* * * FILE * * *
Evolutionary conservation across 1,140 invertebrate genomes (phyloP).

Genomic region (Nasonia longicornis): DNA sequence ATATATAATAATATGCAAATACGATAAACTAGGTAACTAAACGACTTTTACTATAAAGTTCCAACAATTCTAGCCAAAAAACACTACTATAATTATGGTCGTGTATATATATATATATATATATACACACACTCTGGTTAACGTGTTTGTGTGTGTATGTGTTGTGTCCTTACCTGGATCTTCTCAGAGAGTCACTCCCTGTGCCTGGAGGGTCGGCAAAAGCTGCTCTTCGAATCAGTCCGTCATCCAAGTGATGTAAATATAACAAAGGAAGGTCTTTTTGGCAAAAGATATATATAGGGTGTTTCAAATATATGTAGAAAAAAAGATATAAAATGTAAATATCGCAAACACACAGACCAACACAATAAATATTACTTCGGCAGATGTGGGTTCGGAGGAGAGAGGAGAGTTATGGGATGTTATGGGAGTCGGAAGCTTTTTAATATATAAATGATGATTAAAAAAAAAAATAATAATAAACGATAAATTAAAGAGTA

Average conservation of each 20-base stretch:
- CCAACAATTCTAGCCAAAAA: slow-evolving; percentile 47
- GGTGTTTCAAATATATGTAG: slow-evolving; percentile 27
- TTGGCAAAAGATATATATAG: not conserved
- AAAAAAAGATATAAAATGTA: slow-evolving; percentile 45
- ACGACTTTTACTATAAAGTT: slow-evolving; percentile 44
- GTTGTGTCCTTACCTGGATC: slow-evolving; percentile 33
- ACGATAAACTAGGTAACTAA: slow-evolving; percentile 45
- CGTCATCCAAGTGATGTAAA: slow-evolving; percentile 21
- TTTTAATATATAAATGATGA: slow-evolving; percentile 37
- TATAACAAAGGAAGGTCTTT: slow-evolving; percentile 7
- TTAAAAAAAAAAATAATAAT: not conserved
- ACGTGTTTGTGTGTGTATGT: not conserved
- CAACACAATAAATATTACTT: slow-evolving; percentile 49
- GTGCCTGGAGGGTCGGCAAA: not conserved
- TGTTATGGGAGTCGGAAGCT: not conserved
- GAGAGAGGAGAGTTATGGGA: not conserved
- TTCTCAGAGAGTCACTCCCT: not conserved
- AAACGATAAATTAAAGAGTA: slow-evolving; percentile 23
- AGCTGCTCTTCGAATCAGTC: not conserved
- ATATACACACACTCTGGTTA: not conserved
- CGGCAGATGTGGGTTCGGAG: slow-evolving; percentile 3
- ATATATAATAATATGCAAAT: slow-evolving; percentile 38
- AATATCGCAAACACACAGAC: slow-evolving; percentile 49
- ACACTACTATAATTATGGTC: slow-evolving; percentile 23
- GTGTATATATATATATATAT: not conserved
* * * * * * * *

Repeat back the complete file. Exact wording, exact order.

Evolutionary conservation across 1,140 invertebrate genomes (phyloP).

Genomic region (Nasonia longicornis): DNA sequence ATATATAATAATATGCAAATACGATAAACTAGGTAACTAAACGACTTTTACTATAAAGTTCCAACAATTCTAGCCAAAAAACACTACTATAATTATGGTCGTGTATATATATATATATATATATACACACACTCTGGTTAACGTGTTTGTGTGTGTATGTGTTGTGTCCTTACCTGGATCTTCTCAGAGAGTCACTCCCTGTGCCTGGAGGGTCGGCAAAAGCTGCTCTTCGAATCAGTCCGTCATCCAAGTGATGTAAATATAACAAAGGAAGGTCTTTTTGGCAAAAGATATATATAGGGTGTTTCAAATATATGTAGAAAAAAAGATATAAAATGTAAATATCGCAAACACACAGACCAACACAATAAATATTACTTCGGCAGATGTGGGTTCGGAGGAGAGAGGAGAGTTATGGGATGTTATGGGAGTCGGAAGCTTTTTAATATATAAATGATGATTAAAAAAAAAAATAATAATAAACGATAAATTAAAGAGTA

Average conservation of each 20-base stretch:
- CCAACAATTCTAGCCAAAAA: slow-evolving; percentile 47
- GGTGTTTCAAATATATGTAG: slow-evolving; percentile 27
- TTGGCAAAAGATATATATAG: not conserved
- AAAAAAAGATATAAAATGTA: slow-evolving; percentile 45
- ACGACTTTTACTATAAAGTT: slow-evolving; percentile 44
- GTTGTGTCCTTACCTGGATC: slow-evolving; percentile 33
- ACGATAAACTAGGTAACTAA: slow-evolving; percentile 45
- CGTCATCCAAGTGATGTAAA: slow-evolving; percentile 21
- TTTTAATATATAAATGATGA: slow-evolving; percentile 37
- TATAACAAAGGAAGGTCTTT: slow-evolving; percentile 7
- TTAAAAAAAAAAATAATAAT: not conserved
- ACGTGTTTGTGTGTGTATGT: not conserved
- CAACACAATAAATATTACTT: slow-evolving; percentile 49
- GTGCCTGGAGGGTCGGCAAA: not conserved
- TGTTATGGGAGTCGGAAGCT: not conserved
- GAGAGAGGAGAGTTATGGGA: not conserved
- TTCTCAGAGAGTCACTCCCT: not conserved
- AAACGATAAATTAAAGAGTA: slow-evolving; percentile 23
- AGCTGCTCTTCGAATCAGTC: not conserved
- ATATACACACACTCTGGTTA: not conserved
- CGGCAGATGTGGGTTCGGAG: slow-evolving; percentile 3
- ATATATAATAATATGCAAAT: slow-evolving; percentile 38
- AATATCGCAAACACACAGAC: slow-evolving; percentile 49
- ACACTACTATAATTATGGTC: slow-evolving; percentile 23
- GTGTATATATATATATATAT: not conserved